Here’s Knight demonstrating the first three movements.

1 T-spine rotation

Reps 10 each side

Lie on your side with your knees bent and one on top of the other, and your arms extended in front of you. Imagine you’re squeezing a pillow between your knees, then raise your top arm and bring it over your body, rotating your torso, to rest it on the floor behind you. Your knees and bottom arm shouldn’t move. Return the top arm to the start and repeat until you have completed all the reps on one side, then switch. 

2 Thread the needle

Reps 10 each side

Start on all fours with your shoulders directly above your hands. Thread your right arm through the space between your left knee and arm, rotating your torso until your right arm is outstretched and fully in contact with the floor. Return to the start and repeat on the other side. 

3 Side lying thoracic sweep

Reps 10 each side

Lie on your side again with your knees bent and one on top of the other, and your arms extended in front of you. This time, reach the top arm as far away as possible, then sweep it around your body in a circle. Keep your arm close to the floor throughout, rotating your torso and keeping the other arm in place.

Knight has also demonstrated the final three movements.

4 90/90 forward fold 

Reps 10 each side

Sit with your knees bent at 90° and your feet flat on the floor, wider than hip-width apart. Slowly rotate and let your knees fall to one side until both knees touch the floor. This will open up your hips. From here, carefully lean your torso forwards to exaggerate the stretch around your pelvis, then return to the start and repeat on the other side. 

5 Glute bridge march

Reps 10 each side

Lie on your back with your arms by your sides and feet flat on the floor. Raise your hips so your knees, hips and shoulders are in alignment. With your glutes and core tight, slowly straighten one leg, then the other, to fire up your posterior chain.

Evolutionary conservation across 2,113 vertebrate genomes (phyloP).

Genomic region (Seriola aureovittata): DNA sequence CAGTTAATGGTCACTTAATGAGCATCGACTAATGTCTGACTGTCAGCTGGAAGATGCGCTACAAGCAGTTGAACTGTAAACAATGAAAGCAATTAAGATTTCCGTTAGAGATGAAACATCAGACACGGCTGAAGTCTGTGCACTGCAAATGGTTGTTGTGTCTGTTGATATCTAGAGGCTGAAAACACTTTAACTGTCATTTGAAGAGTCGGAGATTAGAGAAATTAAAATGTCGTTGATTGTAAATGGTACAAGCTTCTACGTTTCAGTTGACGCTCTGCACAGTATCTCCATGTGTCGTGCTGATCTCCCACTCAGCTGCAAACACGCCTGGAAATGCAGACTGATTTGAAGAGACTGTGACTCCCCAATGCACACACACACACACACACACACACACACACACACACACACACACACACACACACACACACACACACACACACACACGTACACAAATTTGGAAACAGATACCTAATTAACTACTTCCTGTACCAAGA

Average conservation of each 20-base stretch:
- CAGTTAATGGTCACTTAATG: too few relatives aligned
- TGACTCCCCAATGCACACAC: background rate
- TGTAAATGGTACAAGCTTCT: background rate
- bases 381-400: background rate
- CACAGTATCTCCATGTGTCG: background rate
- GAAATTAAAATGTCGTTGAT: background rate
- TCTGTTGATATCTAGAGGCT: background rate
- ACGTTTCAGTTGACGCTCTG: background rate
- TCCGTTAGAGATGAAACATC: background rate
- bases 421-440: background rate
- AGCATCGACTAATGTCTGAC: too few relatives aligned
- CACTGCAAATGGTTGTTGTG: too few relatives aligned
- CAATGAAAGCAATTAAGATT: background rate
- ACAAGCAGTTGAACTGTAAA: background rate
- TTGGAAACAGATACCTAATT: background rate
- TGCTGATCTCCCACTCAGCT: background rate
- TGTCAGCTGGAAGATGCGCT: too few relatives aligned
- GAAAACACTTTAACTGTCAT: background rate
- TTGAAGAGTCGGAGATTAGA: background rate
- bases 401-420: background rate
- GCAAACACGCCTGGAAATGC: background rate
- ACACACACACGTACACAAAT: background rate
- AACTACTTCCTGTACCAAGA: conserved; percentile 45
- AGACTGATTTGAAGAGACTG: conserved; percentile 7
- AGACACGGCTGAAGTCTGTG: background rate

6 Adductor rock backs

Reps 10 each side

Start on all fours with your shoulders directly above your hands. Extend one leg to the side. Gently rock your body backwards to exaggerate the stretch in the adductor muscles (those on the inside of your thighs), then forwards to release the stretch. Move slowly and breathe out as you rock back to help sink deeper into the movement. 

Double Pyramid Speed Workout

Pyramid #1

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Rest for a further three minutes, then tackle the second set of intervals.

Pyramid #2

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Sam Rider

Sam Rider is an experienced freelance journalist, specialising in health, fitness and wellness. For over a decade he's reported on Olympic Games, CrossFit Games and World Cups, and quizzed luminaries of elite sport, nutrition and strength and conditioning. Sam is also a REPS level 3 qualified personal trainer, online coach and founder of Your Daily Fix. Sam is also Coach’s designated reviewer of massage guns and fitness mirrors.